The blood supply of the cranial nerves in the lateral wall of the cavernous sinus

  • E. Knosp
  • G. Müller
  • A. Perneczky


Cranial nerves III, IV, V, and VI are embedded in the deep layer of the lateral wall of the cavernous sinus, and are supplied by arteries which approach the nerves from medially. The arteries arise from two main stems of the internal carotid artery (ICA): the meningohypophyseal trunk (TMH), and the inferior lateral trunk (ILT). The ILT points towards the lateral wall of the cavernous sinus, where it supplies the cranial nerves which converge to the superior orbital fissure. The TMH points dorsally and supplies cranial nerve VI within Dorello’s canal, the Gasserian ganglion, and the dural entrance area around cranial nerve IV. Branches and anastomoses from and to the middle meningeal and ophthalmic artery system, as well as from and to the internal maxillary artery system, may in part replace the arterial supply pattern of the TMH and the ILT. In the sella and clivus area there exist anastomoses with the contralateral intracavernous branches of the ICA. Many of the anastomotic vessels observed in this study can be explained as developmental remnants of ancestral arterial patterns of the skull base.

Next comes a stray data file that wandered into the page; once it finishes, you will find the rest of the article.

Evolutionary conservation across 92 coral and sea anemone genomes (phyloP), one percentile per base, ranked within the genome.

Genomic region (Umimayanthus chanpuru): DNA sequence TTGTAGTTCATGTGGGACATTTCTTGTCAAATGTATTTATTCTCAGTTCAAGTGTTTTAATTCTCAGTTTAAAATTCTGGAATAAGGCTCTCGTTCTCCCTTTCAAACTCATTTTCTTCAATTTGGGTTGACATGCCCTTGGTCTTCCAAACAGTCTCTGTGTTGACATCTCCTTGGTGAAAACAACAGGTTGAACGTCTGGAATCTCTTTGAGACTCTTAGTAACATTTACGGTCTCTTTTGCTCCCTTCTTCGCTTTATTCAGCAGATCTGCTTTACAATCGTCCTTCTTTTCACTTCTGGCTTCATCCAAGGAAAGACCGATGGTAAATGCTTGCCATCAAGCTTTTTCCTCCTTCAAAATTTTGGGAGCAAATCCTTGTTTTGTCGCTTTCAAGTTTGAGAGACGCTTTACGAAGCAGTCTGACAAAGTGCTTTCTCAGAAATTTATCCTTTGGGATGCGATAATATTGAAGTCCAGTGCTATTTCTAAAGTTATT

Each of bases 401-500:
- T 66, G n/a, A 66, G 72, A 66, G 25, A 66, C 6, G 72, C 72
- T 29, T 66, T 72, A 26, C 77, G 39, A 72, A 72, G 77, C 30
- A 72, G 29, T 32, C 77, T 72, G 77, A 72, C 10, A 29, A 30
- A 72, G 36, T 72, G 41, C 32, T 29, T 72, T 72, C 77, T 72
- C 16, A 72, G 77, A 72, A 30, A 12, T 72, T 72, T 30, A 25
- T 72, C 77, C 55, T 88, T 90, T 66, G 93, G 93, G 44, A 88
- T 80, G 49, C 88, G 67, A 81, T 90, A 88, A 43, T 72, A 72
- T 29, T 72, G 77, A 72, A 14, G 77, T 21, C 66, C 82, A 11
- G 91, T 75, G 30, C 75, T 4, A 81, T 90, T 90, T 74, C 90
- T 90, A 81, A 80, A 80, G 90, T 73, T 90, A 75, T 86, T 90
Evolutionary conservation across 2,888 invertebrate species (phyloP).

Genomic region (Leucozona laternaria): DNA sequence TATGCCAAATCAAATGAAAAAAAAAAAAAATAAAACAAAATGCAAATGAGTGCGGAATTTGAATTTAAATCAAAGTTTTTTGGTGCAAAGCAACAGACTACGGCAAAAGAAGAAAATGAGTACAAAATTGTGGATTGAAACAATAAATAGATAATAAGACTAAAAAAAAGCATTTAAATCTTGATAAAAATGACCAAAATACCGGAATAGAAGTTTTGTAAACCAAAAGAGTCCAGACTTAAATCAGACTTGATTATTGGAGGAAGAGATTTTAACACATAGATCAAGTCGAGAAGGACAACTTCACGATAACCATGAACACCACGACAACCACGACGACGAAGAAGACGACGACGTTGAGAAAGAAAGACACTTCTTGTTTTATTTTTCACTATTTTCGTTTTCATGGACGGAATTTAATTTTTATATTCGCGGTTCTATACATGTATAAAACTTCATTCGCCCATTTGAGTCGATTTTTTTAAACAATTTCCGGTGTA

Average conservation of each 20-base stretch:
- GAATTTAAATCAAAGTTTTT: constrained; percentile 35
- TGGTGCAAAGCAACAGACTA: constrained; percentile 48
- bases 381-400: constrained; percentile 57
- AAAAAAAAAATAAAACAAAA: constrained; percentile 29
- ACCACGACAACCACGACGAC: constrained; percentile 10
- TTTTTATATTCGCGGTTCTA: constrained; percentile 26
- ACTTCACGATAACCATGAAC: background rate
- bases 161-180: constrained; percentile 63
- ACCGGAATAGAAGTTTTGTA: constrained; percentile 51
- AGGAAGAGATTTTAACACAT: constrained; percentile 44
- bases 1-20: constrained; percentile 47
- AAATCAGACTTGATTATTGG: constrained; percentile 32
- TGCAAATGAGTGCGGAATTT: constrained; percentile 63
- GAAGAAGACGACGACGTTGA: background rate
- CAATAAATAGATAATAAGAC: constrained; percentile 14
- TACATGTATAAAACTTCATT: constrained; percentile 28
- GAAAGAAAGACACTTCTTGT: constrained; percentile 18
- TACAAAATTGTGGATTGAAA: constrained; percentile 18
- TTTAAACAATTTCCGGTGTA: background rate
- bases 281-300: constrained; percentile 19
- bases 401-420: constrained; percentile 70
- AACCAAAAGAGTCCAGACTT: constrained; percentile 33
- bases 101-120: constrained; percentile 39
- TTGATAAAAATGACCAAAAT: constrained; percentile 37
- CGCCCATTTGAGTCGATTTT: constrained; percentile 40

Cranial Nerve Cavernous Sinus Ophthalmic Artery Oculomotor Nerve Middle Meningeal Artery 
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Copyright information

© Springer-Verlag/Wien 1987

Authors and Affiliations

  • E. Knosp
    • 1
  • G. Müller
    • 2
  • A. Perneczky
    • 1
  1. 1.Department of NeurosurgeryUniversity of ViennaViennaAustria
  2. 2.Institute of AnatomyUniversity of ViennaViennaAustria

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